KOCHI:The grey market for Catholic Syrian Bank (CSB) shares has once again woken up from a long slumber and the shares are said to be changing hands at prices as high as Rs180 and upwards following the announcement of Fairfax decision to buy 51 per cent stake in the bank.
The bank management is also in a euphoric mood since the Fairfax has decided to dust down a deal that has fallen through on the issue of valuation about 9 months ago. As the market grapevine goes, the Fairfax has improved the offer from the earlier Rs90 per share to the present Rs140 per share – a sweetening of more than 55 per cent that allowed the bank to bag an extra kitty of Rs431.5 crore.
However, businessbenchmark.news was not able to officially confirm the earlier offer price of Rs90, where the negotiations allegedly tripped. Talking to this business news portal, the chairman of the bank, TS Anantharaman said, “I don’t want to say by how much the Fairfax has improved its offer this time. I would certainly say that Fairfax has increased the offer price substantially this time over that of the earlier one.”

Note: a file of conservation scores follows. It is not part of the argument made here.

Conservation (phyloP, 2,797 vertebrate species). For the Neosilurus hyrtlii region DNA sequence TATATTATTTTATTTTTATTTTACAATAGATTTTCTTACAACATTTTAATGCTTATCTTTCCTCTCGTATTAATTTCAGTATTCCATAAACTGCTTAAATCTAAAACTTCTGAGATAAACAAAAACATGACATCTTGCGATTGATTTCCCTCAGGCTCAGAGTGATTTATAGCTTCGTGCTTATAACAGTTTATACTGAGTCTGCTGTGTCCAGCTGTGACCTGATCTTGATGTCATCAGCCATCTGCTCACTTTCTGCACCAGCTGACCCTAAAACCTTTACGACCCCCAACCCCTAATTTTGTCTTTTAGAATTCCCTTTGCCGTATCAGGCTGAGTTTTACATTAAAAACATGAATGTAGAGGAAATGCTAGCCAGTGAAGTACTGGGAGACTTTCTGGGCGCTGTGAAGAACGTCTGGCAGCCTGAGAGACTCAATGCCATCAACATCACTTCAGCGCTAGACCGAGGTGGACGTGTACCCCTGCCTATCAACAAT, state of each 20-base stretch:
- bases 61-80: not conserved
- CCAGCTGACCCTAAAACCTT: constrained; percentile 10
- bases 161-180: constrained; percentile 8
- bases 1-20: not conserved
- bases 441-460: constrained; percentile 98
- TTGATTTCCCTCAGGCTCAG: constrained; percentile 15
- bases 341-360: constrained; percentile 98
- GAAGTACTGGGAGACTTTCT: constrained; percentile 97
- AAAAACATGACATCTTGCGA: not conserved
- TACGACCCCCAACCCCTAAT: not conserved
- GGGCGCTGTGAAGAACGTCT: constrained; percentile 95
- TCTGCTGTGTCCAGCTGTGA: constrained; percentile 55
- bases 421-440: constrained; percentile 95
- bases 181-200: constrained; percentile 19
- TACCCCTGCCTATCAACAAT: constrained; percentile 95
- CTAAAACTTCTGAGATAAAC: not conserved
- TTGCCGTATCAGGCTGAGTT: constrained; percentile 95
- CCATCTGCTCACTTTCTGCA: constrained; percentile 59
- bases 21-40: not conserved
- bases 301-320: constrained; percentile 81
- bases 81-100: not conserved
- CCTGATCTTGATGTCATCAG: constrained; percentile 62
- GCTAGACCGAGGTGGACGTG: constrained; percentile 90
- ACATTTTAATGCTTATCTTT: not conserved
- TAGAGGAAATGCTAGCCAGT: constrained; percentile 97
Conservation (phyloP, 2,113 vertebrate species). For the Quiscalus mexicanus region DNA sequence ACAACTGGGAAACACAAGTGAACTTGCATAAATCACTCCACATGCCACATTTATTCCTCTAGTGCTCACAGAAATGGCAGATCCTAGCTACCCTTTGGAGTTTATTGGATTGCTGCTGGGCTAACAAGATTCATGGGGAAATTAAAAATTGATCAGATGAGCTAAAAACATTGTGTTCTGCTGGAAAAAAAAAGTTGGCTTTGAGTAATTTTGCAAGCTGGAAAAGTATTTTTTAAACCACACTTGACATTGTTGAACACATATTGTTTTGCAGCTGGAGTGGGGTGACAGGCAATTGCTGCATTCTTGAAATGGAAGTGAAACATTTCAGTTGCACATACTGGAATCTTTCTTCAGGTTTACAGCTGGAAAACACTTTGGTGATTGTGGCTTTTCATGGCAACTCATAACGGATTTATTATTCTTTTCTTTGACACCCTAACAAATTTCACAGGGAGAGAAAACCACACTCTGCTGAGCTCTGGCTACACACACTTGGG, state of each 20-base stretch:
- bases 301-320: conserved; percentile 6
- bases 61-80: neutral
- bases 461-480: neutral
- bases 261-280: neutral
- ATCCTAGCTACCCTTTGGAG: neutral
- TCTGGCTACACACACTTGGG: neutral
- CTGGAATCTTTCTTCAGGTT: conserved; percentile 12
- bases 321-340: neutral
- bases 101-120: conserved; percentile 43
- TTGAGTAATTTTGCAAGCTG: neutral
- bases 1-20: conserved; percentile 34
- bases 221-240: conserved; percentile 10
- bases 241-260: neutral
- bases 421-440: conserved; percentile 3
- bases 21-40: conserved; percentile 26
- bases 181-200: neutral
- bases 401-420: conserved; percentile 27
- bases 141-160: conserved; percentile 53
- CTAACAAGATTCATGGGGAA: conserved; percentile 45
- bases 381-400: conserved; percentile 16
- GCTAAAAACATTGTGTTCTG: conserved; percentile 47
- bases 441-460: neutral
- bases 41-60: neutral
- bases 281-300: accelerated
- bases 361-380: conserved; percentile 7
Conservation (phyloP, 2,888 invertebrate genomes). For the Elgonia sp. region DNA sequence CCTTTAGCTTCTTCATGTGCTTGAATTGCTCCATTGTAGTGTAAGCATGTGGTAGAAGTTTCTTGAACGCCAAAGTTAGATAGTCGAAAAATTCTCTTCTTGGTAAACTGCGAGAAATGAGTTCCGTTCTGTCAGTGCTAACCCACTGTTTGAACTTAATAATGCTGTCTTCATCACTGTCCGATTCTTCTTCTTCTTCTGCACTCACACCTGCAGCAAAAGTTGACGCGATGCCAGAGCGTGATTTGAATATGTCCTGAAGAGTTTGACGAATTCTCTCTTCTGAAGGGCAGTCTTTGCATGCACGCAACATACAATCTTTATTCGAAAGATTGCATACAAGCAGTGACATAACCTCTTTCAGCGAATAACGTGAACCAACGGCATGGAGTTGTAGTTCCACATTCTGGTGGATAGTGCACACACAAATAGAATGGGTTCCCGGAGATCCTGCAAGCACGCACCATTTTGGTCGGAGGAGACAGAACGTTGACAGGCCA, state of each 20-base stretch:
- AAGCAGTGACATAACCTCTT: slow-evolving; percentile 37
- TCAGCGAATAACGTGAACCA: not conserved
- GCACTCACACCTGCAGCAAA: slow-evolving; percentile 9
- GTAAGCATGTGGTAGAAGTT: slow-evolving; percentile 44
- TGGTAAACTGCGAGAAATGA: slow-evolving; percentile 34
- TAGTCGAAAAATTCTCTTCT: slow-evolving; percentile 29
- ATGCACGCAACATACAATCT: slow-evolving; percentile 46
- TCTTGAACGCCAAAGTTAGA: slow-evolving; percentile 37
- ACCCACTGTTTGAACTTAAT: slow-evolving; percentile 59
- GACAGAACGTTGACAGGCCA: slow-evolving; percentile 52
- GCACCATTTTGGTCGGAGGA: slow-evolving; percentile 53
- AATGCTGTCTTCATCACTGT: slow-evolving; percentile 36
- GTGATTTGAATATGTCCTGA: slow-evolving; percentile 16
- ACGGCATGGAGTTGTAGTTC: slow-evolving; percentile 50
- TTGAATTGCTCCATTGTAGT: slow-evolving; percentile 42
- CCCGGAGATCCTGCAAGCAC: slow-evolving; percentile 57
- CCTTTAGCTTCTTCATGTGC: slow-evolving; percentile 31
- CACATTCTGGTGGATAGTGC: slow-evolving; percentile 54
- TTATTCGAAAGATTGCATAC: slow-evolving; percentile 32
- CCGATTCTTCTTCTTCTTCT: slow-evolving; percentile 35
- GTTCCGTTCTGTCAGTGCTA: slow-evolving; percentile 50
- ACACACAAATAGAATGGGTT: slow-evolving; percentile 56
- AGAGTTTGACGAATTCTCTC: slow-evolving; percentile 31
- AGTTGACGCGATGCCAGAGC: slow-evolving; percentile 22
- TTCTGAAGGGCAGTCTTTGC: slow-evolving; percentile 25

The shareholders are upbeat because they believe that Fairfax will be able to give a proper direction to the bank, which has been drifting for some time for want of sufficient capital to grow its balance sheet. The share capital of the bank is poised to jump from Rs80.96 crore to Rs167.253 crore – up by a whopping 106.58 per cent.
Likewise, the capital base or the shareholders’ equity will expand from around Rs827 crore to approximately Rs2035 crore, representing a 146 per cent growth. The capital adequacy (CAR) ratio, which currently is
just above 11 per cent will also witness a commensurate growth giving the bank enough headroom to grow.
CSB, which has been busy exploring various incongruous fund boosting optionsin the past few years, including raising funds from private equity firms and floating initial public offering (IPO), has now settled down and is left with quality time to focus on an ambitious growth trajectory.
The bank has before it the daunting task of generating profit in the future, which is indeed a far cry from the past few quarters, when the bank failed to do so. The bank is also going through a tectonic change, which is not just confined to the change in size or management structure, but more so the authorized capital, the FDI limit – going up to 74 per cent, etc.
The EGM is expected to give the green signal to increase the authorized capital from the present Rs120 crore to Rs200 crore, whereas the non- resident body corporate (OCB & Foreign Portfolio Investors) stake is set to go up substantially from 15.75 per cent to 59.22 once the deal is through.